Newborn looking into the camera, blowing bubbles with their tongue sticking out.

Okay, so what causes it?

Overfeeding is one of the most common causes. Many parents are told to feed their babies every 3 hours which is less often than what most babies would like. Spacing out feeds means that baby may be taking larger volumes than their stomach can comfortably hold.

Laying baby down after a feed puts pressure on the stomach. Because the sphincter (a ring of muscle at the top of the stomach) is immature laying baby down after feeding or putting pressure on their belly can cause spit up.

Diet While most babies are not sensitive to anything in the parent’s milk, they can have spit up more frequently with formula feeding. Using the right formula which baby can digest more easily helps reduce the frequency of reflux.

Crying We all know that babies cry and sometimes it’s unavoidable like when you are driving and can’t comfort baby. And sometimes you can comfort baby but it seems like nothing is working…it happens to us all. Excessive crying can make reflux worse so talk with your provider to get to cause of baby’s discomfort.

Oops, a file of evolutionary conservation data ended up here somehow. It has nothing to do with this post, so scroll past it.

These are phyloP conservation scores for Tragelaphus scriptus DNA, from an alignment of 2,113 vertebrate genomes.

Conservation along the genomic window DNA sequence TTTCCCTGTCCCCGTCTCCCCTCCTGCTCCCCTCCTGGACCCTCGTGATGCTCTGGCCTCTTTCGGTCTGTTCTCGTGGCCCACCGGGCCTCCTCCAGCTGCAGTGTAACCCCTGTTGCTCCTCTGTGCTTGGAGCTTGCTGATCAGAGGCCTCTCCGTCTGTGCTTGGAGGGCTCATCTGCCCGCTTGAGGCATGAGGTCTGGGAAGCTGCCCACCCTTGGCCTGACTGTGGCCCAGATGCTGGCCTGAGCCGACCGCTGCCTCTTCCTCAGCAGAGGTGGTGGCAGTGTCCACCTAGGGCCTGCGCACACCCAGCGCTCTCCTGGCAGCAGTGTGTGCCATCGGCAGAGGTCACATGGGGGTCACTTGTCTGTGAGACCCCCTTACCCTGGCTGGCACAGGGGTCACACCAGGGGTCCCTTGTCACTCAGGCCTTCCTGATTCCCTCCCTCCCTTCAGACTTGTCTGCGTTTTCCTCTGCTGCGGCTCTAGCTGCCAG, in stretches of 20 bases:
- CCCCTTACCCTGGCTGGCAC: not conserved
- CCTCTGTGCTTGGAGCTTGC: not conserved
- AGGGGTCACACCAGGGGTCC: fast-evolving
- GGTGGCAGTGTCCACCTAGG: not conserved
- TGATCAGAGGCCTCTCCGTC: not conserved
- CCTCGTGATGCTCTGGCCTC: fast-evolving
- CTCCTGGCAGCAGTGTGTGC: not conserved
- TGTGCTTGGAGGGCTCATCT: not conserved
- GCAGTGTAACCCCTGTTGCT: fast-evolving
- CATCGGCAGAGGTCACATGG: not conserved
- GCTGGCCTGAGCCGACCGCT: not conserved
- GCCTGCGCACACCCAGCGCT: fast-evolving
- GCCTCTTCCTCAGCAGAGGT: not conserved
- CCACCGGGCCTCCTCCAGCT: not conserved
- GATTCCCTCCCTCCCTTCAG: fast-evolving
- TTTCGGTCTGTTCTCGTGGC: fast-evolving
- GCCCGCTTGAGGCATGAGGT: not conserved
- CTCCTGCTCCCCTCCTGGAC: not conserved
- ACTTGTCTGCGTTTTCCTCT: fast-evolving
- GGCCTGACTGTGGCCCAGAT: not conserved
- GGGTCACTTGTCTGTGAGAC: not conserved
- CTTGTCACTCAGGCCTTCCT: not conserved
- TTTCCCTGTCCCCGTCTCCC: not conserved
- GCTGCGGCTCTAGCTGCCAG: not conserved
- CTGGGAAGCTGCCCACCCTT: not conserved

Sometimes parents think baby is crying because of the spit up but it’s usually the other way around. Unlike adults, baby has a very acid in their stomach so it doesn’t burn or hurt when they spit up most of the time.

It’s developmentally normal. Spitting up that doesn’t bother baby or cause any problems with growth and development isn’t something to worry about medically.

What can we do to reduce it?

•Get a great latch! Have your baby’s latch and suck assessed by an experienced Lactation Consultant.

•Keep baby upright without abdominal pressure for 30 minutes after feeds. Babywearing works great!

•If you need to lay baby down and you can keep an eye on them try laying them on their left side. If you are doing tummy time, use a prop like a nursing pillow under their chest to keep pressure off the belly